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abstract abstract law activity actual agent altruism appeal to motives basis benevolence Bentham capacity character common conceived conception concrete conscience consciousness consequences crete criterion Critical Philosophy Deontology duty egoism element emotions end of action end of conduct end of desire environment ethical world eudaimonia exercise of function existing external fact feeling freedom genuine opposition give happiness hedonism hedonistic human idea ideal immoral impulse individual interest intrinsic judgment Julius Caesar Kant Kant's Kantian Leslie Stephen means ment Mill moral action moral conduct moral end moral law moral value motive nature object of desire obligation one's particular person pleas principle question realized recognize reference regard relation result rule sake satis satisfaction satisfied sense simply social society specific Spencer standard Stanton Coit sum of pleasures synthetic pleasures term theory thing tion true unity universal Utilitarianism vidual wants whole wholly
Page 53 - I must again repeat what the assailants of utilitarianism seldom have the justice to acknowledge, that the happiness which forms the utilitarian standard of what is right in conduct is not the agent's own happiness but that of all concerned. As between his own happiness and that of others, utilitarianism requires him to be as strictly impartial as a disinterested and benevolent spectator.
Page 68 - I conceive it to be the business of moral science to deduce from the laws of life and the conditions of existence what kinds of action necessarily tend to produce happiness and what kinds to produce unhappiness. Having done this, its deductions are to be recognised as laws of conduct; and are to be conformed to, irrespective of a direct estimation of happiness or misery' Perhaps an analogy will most clearly show my meaning.
Page 48 - Of two pleasures, if there be one to which all or almost all who have experience of both give a decided preference irrespective of any feeling of moral obligation to prefer it, that is the more desirable pleasure.
Page 17 - I believe that these sources of evidence, impartially consulted, will declare that desiring a thing and finding it pleasant, aversion to it and thinking of it as painful, are phenomena entirely inseparable or rather two parts of the same phenomenon; in strictness of language, two different modes of naming the same psychological fact...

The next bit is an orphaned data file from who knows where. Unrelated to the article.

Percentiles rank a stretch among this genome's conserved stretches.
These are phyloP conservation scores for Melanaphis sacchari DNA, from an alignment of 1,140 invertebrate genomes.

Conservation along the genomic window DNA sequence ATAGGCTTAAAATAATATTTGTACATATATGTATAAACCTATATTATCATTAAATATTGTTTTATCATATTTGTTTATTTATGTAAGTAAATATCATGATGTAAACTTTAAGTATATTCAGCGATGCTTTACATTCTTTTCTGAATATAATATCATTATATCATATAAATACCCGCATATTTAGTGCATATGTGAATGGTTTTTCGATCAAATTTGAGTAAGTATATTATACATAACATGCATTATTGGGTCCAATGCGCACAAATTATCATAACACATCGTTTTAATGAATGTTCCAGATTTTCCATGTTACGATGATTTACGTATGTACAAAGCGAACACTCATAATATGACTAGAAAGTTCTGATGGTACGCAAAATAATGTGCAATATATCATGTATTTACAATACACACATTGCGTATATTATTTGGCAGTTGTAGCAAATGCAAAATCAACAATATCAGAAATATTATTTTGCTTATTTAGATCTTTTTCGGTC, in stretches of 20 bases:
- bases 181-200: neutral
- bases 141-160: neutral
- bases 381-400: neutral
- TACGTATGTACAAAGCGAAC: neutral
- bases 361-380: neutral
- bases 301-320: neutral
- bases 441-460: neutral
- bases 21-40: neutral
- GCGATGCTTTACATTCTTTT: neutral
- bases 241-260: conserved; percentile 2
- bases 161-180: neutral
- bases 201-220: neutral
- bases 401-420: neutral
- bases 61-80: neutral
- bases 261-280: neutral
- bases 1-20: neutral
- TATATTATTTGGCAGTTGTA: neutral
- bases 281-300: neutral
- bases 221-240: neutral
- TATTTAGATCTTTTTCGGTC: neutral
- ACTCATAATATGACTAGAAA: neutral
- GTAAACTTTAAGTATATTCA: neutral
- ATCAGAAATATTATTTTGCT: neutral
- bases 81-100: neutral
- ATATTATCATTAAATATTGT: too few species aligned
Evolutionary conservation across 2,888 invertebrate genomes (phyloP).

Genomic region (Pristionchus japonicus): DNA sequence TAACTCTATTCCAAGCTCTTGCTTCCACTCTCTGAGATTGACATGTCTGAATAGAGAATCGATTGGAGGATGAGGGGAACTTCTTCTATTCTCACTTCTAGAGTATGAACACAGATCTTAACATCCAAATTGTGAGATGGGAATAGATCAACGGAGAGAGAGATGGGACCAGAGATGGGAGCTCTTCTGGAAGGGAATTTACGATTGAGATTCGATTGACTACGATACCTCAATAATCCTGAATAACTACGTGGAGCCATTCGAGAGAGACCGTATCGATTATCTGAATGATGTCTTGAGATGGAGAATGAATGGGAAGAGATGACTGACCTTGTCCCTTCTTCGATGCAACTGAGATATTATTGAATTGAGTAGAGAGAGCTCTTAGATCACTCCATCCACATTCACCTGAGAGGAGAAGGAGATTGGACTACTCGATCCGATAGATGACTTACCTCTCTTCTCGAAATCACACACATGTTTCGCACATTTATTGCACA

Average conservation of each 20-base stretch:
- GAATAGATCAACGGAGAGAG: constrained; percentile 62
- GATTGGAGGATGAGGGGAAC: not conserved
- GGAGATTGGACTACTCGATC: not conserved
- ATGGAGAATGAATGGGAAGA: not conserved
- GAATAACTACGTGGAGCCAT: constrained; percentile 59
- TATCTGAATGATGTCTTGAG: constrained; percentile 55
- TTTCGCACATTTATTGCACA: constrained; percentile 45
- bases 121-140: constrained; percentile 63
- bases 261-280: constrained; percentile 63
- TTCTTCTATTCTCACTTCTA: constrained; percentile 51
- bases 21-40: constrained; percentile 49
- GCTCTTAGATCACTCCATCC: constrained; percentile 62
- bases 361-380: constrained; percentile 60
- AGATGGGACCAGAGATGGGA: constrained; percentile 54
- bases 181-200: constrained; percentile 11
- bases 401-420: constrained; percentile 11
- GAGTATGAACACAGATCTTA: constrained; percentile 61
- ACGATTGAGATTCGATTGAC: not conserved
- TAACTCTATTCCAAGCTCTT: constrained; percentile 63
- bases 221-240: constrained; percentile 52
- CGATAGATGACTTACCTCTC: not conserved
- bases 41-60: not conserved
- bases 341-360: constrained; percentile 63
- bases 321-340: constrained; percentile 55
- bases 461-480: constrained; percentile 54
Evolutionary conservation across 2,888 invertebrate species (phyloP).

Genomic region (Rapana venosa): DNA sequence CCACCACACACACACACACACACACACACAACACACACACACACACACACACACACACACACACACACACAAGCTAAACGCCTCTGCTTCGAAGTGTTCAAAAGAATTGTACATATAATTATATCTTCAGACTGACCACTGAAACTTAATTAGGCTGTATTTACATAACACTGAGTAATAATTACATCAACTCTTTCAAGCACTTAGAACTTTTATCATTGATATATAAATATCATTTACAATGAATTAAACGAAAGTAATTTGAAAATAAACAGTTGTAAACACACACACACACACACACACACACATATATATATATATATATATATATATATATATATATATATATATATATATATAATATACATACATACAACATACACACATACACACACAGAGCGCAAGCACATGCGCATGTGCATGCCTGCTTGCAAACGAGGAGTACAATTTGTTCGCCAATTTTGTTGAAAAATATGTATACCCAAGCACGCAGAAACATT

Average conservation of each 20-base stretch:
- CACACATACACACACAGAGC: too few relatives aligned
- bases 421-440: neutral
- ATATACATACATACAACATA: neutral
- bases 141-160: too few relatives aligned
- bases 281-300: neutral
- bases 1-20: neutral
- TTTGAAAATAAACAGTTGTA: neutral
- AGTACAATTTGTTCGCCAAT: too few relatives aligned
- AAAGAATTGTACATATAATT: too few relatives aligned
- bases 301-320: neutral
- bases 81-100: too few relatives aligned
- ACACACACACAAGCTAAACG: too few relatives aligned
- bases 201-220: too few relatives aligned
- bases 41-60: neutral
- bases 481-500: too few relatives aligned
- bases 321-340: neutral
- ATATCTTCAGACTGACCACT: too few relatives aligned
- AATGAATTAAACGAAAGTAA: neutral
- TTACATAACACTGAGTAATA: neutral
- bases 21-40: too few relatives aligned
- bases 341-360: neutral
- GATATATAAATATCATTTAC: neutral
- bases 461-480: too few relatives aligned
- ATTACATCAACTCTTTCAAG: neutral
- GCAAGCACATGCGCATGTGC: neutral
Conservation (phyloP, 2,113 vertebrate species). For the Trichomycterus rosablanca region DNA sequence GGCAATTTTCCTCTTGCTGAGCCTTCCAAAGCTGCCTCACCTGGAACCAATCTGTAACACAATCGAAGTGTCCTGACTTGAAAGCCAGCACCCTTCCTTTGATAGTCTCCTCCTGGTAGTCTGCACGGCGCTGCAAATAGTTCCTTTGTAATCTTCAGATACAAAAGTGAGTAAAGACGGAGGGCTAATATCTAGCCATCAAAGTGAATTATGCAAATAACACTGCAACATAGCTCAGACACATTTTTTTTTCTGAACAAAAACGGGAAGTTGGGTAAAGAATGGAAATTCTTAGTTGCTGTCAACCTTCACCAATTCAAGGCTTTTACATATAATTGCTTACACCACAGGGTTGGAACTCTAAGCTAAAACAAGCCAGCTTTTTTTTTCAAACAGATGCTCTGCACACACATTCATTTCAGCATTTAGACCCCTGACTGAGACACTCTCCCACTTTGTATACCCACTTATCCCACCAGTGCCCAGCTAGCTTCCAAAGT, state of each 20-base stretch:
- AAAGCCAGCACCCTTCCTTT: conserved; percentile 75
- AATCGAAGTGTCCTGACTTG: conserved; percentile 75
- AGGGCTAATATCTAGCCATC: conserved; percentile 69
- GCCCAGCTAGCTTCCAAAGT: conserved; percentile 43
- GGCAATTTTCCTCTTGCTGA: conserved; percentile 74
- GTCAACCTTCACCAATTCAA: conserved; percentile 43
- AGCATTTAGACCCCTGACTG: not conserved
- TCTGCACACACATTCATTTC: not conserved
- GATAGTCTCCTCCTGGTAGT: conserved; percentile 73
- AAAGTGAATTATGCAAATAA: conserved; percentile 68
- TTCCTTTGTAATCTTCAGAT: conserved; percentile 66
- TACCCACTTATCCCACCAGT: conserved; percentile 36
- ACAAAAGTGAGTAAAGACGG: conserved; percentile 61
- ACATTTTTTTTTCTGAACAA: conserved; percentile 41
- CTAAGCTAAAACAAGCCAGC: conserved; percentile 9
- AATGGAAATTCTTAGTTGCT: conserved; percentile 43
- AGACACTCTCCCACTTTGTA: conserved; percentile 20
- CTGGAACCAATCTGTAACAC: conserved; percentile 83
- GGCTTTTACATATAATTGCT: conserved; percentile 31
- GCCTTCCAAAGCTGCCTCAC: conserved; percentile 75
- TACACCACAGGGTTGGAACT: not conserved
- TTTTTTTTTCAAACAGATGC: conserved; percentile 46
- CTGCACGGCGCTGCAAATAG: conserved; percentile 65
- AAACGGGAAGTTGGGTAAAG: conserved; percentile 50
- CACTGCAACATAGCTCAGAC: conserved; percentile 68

Page 69 - I believe that the experiences of utility organized and consolidated through all past generations of the human race, have been producing corresponding nervous modifications, which, by continued transmission and accumulation, have become in us certain faculties of moral intuition — certain emotions responding to right and wrong conduct, which have no apparent basis in the individual experiences of utility.
Page 55 - No reason can be given why the general happiness is desirable, except that each person, so far as he believes it to be attainable, desires his own happiness. This, however, being a fact, we have not only all the proof which the case admits of, but all which it is possible to require, that happiness is a good : that each person's happiness is a good to that person, and the general happiness, therefore, a good to the...
Page 59 - To do as you would be done by," and "to love your neighbor as yourself," constitute the ideal perfection of utilitarian morality.
Page 48 - ... no intelligent human being would consent to be a fool, no instructed person would be an ignoramus, no person of feeling and conscience would be selfish and base, even though they should be persuaded that the fool, the dunce, or the rascal is better satisfied with his lot than they are with theirs.
Page 15 - Nature has placed mankind under the governance of two sovereign masters, pain and pleasure. It is for them alone to point out what we ought to do, as well as to determine what we shall do.